The Books of the Year

The Books of the Year

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Every November, after the editors of The Times Book Review have wrapped up their big end-of-year issues, they immediately turn their attention to the following year. They start by creating a working list of nominees for the next iteration of 100 Notable Books — the one that will be published almost a year later.

In the subsequent months, the editors add to the list, knowing all the while that they will need to conduct a ruthless winnowing at the end, down to 50 books of fiction and 50 of nonfiction, spanning every genre. “It’s a lot of triage and hard choices,” Pamela Paul, the Book Review editor, told me.

Today, Pamela and her colleagues released the new list. The Times has published a version of it every year since 1968 (although the early ones were longer), and publishers say it often has a big effect on a book’s sales.

The 2020 list has both timeless and timely qualities. It includes novels that could have come out any year — by Hilary Mantel, J.M. Coetzee, Megha Majumdar and Lily King — as well as nonfiction about Winston Churchill, Newt Gingrich, Malcolm X and Ronald Reagan.

  • In the U.S., the rate of H.I.V.-related deaths fell by about half from 2010 through 2018. The declines were smaller for women and Black Americans.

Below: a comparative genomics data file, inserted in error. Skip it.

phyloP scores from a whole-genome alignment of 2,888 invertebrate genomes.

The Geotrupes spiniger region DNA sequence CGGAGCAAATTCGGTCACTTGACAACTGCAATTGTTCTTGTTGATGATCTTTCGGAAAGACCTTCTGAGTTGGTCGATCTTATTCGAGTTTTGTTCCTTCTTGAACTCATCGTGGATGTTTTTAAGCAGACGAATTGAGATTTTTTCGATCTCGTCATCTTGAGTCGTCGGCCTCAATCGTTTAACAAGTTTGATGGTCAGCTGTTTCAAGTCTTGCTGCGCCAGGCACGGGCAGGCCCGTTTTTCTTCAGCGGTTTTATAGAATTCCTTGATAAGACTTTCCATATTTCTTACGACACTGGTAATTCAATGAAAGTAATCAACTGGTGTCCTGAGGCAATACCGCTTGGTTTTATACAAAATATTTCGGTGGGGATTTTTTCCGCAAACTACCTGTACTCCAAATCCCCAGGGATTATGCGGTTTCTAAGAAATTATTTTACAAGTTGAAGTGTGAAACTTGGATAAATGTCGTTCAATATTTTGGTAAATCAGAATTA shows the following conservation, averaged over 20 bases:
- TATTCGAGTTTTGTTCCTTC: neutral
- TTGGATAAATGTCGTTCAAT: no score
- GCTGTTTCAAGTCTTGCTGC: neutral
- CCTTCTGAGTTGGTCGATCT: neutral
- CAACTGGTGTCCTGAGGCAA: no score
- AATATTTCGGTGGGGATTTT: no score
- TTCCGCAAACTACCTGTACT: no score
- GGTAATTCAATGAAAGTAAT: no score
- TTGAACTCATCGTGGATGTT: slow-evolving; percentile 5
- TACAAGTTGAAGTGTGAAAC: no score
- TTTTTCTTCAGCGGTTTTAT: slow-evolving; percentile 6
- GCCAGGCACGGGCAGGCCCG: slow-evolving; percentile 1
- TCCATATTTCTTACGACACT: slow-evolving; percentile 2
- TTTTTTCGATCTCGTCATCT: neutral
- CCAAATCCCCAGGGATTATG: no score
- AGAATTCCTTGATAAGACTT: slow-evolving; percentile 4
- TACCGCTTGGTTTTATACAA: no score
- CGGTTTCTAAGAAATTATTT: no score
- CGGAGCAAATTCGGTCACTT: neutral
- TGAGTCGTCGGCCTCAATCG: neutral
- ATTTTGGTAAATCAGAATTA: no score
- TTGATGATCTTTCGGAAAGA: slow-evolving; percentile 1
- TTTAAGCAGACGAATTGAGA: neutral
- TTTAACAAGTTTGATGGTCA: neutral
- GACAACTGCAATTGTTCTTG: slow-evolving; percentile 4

• U.S. prosecutors have declined to pursue cases against thousands of people who were arrested at demonstrations against police brutality this summer, concluding that protesters were exercising their civil rights.

  • Two fraud inquiries — one criminal and one civil — into Trump and his businesses are now looking at tax deductions taken on consulting fees, some of which appear to have gone to Ivanka Trump.

  • The Justice Department carried out the first of three executions scheduled before the end of Trump’s term. Biden has said he will work to end the use of capital punishment by the federal government.

  • General Motors said it would push to introduce more electric vehicles by 2025. The company is hoping to challenge Tesla, the current leader in electric vehicles.

  • Klay Thompson of the Golden State Warriors, one of the N.B.A.’s best shooters, will miss the upcoming season after tearing his Achilles tendon in a pickup game.

  • And one more piece of book news: Douglas Stuart won the Booker Prize for his autobiographical novel “Shuggie Bain,” the story of the lonely gay son of an alcoholic mother in 1980s Scotland.

Modern Love: A grandmother’s love fills the void for a writer who lost her mother at a young age.

Notable birds: A worker setting up the Christmas tree in Rockefeller Center in Manhattan this week came eye to eye with a tiny owl that had accidentally gotten stuck in the branches. (The owl was thirsty and hungry, but mostly fine.) And now that we’re on the topic: Central Park has a new celebrity bird.

At a Thanksgiving dinner more than a decade ago, a magazine editor named Larry Smith made a suggestion to his relatives seated at the table: They should each tell a story about themselves — in only six words. It was a twist on a challenge that somebody apparently once issued to Ernest Hemingway.


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